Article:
Sainsbury Laboratory Cambridge University

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The Sainsbury Laboratory, Cambridge
Sainsbury Laboratory- Botanic Garden Cambridge (9120932218).jpg
Exterior of the Sainsbury Laboratory from the Cambridge University Botanic Garden
Academic affiliation
University of Cambridge
Endowment Gatsby Charitable Foundation
Director Ottoline Leyser[1]
Location Cambridge, United Kingdom
Architect Stanton Williams
Website www.slcu.cam.ac.uk

The Sainsbury Laboratory Cambridge University (or SLCU)[2] is located in Cambridge University Botanic Garden. Its aim is to elucidate the regulatory systems underlying plant growth and plant development.

Senior research staff[edit]

As of 2017 Senior research staff include:

  • Professor Ottoline Leyser FRS, Director[3]
  • Sebastian Ahnert, Gatsby Career Development Fellow at the Sainsbury Laboratory, and a Royal Society University Research Fellow at the Cavendish Laboratory
  • Siobhan Braybrook, Career Development Fellow
  • Professor Yrjö Helariutta, research group leader
  • Katja Jaeger, Principal investigator
  • Alexander Jones, Research Group Leader
  • Professor Henrik Jönsson, Associate Director
  • James Locke, Research group leader
  • Elliot Meyerowitz, Inaugural Director and Distinguished Associate
  • Devin O'Connor, Career Development Fellow
  • Jerzy Paszkowski, research group leader
  • Sebastian Schornack, Research Group Leader and Royal Society University Research Fellow
  • Phil Wigge, Research Group Leader

History[edit]

The Sainsbury Laboratory will house 120 plant scientists studying plant development and diversity in state-of-the-art laboratory facilities. The building was made possible by the award of an £82M grant from the Gatsby Charitable Foundation. Construction of the 11,000-square metre building, led by Kier Group, began in the private working and research area of the Botanic Garden in February 2008 and was completed in December 2010. The building also provides plant growth facilities and a home for the University Herbarium, which contains over one million pressed and dried plant specimens from around the world, including the great majority of those collected by Charles Darwin on the Beagle Voyage, and scientific research material relating to newly discovered plants from the 18th and 19th centuries.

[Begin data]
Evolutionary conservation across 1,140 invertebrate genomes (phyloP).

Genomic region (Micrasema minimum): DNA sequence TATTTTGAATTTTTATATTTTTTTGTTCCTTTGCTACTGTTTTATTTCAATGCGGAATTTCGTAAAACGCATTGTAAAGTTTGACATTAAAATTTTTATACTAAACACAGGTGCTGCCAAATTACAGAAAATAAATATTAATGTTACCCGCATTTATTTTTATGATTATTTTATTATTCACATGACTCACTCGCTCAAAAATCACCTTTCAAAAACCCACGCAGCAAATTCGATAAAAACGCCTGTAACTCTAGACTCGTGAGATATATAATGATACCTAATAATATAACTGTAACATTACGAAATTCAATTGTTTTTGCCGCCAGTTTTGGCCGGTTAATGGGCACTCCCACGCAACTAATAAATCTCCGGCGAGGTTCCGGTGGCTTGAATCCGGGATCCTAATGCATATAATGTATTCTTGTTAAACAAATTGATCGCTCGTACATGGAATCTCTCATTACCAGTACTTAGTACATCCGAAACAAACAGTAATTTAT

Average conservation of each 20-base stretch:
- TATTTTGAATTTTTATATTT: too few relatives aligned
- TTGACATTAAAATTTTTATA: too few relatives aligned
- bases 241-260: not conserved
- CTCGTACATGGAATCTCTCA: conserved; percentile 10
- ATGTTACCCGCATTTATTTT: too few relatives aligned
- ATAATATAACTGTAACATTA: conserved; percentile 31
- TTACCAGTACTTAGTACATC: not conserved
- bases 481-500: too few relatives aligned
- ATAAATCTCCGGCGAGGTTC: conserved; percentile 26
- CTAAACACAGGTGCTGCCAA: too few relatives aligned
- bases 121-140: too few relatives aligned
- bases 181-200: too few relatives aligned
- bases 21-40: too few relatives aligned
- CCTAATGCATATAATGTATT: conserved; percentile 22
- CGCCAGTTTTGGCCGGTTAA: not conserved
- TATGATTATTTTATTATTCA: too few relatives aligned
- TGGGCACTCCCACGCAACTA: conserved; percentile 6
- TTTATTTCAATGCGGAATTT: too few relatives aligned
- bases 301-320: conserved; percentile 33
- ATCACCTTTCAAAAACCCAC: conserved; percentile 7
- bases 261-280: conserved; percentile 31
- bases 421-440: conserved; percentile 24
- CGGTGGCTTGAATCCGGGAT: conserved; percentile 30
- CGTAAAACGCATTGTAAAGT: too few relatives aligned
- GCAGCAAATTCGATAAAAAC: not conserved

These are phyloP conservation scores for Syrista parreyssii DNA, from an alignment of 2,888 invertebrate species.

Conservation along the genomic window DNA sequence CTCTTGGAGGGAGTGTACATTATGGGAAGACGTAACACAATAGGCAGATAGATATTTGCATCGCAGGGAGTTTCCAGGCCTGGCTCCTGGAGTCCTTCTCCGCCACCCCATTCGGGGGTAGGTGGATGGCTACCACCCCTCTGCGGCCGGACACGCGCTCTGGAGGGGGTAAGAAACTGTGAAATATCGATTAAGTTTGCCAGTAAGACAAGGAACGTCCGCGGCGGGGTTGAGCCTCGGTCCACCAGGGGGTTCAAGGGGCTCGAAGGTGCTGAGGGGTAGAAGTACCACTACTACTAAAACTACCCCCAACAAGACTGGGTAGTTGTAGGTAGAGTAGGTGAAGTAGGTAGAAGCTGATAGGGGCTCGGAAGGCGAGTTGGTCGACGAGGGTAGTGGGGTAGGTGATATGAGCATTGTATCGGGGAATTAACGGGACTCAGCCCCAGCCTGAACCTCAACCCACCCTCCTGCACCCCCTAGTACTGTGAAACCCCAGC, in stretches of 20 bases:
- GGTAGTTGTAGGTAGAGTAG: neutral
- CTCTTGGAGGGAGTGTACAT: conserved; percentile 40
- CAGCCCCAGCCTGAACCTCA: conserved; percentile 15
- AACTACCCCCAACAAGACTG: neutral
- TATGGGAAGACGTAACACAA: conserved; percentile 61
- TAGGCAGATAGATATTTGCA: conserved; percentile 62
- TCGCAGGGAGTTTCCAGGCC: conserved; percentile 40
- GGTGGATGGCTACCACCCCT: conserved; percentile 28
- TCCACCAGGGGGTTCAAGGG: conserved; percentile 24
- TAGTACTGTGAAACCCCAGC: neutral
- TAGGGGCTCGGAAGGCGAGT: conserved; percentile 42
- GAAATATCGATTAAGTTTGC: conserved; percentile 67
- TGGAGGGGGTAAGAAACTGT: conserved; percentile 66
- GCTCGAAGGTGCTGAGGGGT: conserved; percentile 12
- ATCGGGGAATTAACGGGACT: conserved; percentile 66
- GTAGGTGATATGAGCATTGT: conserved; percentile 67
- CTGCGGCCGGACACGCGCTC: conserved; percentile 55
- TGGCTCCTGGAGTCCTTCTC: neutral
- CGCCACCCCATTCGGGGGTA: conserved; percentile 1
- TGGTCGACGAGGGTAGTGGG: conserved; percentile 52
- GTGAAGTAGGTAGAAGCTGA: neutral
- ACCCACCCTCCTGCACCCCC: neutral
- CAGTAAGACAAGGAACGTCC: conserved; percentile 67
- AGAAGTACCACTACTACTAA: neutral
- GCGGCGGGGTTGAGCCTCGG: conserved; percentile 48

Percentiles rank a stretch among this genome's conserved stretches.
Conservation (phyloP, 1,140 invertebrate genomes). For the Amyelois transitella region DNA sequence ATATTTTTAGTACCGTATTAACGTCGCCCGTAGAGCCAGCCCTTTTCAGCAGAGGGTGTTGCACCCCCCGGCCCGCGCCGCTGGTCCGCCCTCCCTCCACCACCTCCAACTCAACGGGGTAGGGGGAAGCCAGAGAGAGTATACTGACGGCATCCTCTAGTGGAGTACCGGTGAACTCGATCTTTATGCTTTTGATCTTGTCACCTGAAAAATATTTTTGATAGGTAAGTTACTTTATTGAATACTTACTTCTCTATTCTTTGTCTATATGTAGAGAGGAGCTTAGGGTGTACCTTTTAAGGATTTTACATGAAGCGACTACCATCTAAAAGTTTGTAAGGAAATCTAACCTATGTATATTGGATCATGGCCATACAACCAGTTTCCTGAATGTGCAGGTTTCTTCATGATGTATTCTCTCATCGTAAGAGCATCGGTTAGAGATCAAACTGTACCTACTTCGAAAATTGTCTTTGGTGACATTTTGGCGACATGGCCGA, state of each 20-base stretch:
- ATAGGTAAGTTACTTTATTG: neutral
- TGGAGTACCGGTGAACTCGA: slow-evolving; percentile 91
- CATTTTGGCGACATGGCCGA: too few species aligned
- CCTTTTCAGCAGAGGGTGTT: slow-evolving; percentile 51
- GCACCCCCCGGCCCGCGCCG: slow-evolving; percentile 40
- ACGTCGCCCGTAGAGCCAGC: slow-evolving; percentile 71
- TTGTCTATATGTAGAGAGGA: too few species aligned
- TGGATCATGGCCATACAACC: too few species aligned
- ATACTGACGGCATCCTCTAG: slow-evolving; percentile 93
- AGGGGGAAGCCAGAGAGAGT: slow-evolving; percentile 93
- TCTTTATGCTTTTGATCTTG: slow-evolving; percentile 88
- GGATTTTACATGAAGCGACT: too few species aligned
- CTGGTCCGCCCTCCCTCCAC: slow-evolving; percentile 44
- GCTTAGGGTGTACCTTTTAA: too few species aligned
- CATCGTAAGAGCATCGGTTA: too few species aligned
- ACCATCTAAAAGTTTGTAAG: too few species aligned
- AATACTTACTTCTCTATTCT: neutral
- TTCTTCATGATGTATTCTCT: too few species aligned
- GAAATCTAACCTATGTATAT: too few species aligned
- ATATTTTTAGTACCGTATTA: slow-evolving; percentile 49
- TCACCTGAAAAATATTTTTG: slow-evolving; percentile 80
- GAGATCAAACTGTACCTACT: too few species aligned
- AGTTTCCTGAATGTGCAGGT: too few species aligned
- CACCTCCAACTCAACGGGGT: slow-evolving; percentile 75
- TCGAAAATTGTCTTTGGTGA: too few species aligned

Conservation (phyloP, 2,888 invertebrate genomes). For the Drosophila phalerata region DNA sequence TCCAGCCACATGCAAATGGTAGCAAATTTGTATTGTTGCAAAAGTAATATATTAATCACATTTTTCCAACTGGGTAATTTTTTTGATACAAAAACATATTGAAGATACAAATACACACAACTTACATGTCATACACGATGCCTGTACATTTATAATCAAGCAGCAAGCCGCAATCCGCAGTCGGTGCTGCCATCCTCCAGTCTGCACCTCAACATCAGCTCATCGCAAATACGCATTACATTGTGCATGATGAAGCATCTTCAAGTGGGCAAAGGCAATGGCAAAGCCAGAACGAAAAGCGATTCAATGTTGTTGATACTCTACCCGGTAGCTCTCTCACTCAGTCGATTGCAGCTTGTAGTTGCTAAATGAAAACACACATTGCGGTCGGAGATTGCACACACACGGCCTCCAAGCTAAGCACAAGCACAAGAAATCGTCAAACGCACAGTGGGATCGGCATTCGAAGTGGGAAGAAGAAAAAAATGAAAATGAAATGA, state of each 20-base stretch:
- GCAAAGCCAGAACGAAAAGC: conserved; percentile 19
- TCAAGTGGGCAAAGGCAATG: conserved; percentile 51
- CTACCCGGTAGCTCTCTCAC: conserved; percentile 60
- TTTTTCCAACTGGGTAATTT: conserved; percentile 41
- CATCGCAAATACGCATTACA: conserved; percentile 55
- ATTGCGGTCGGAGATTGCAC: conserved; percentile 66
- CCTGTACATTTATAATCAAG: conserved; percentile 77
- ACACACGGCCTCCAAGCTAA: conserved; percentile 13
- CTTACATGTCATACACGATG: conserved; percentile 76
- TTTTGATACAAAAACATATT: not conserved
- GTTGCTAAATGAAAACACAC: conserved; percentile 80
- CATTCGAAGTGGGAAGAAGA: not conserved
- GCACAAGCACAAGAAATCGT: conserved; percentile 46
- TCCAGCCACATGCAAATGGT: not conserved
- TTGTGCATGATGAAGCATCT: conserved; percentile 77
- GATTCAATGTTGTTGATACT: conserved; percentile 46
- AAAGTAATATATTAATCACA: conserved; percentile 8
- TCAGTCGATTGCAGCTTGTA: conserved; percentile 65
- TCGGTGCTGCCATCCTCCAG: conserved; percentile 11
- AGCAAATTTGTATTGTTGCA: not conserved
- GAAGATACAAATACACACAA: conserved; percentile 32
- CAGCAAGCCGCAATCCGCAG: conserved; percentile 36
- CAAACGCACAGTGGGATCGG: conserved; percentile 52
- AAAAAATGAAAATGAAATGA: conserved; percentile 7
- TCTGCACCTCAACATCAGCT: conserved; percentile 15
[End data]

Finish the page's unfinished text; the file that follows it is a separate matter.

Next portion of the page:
Building[edit]

The Laboratory meets Cambridge City Council’s planning requirement for 10% renewable on-site energy generation through use of photovoltaic panels,[4] and has been awarded a BREEAM ‘Excellent’ rating. The Gilmour Suite, in a wing of the Sainsbury Laboratory, provides a public café and terrace for Botanic Garden visitors and is open all year during Garden public opening hours. The building was awarded the Stirling Prize for architecture in 2012.

Architect: Stanton Williams
Furniture consultant: Luke Hughes[5]
Construction Start date: February 2008
Completion Date: December 2010
Date of Occupation: January 2011
Number of Occupants: 150
Gross Internal Area: 11,000 m2 (120,000 sq ft)

Artwork[edit]

The laboratory has several artworks including:

Artist Name Work
Norman Ackroyd Galapagos
Susanna Heron Henslow’s Walk
William Pye Starburst

References[edit]

  1. ^ LEYSER, Prof. (Henrietta Miriam) Ottoline. ukwhoswho.com. Who's Who. 2015 (online Oxford University Press ed.). A & C Black, an imprint of Bloomsbury Publishing plc.  (subscription required)
  2. ^ "Sainsbury Laboratory Cambridge University". Retrieved 1 May 2011. 
  3. ^ Sedwick, Caitlin (2014). "Ottoline Leyser: The beauty of plant genetics". The Journal of Cell Biology. 204 (3): 284–285. ISSN 0021-9525. PMC 3912528Freely accessible. PMID 24493584. doi:10.1083/jcb.2043pi. 
  4. ^ "The Sainsbury Laboratory, University of Cambridge". ARUP. 
  5. ^ "Sainsbury Laboratory". www.stantonwilliams.com. 

Coordinates: 52°11′41″N 0°07′40″E / 52.194751°N 0.127774°E / 52.194751; 0.127774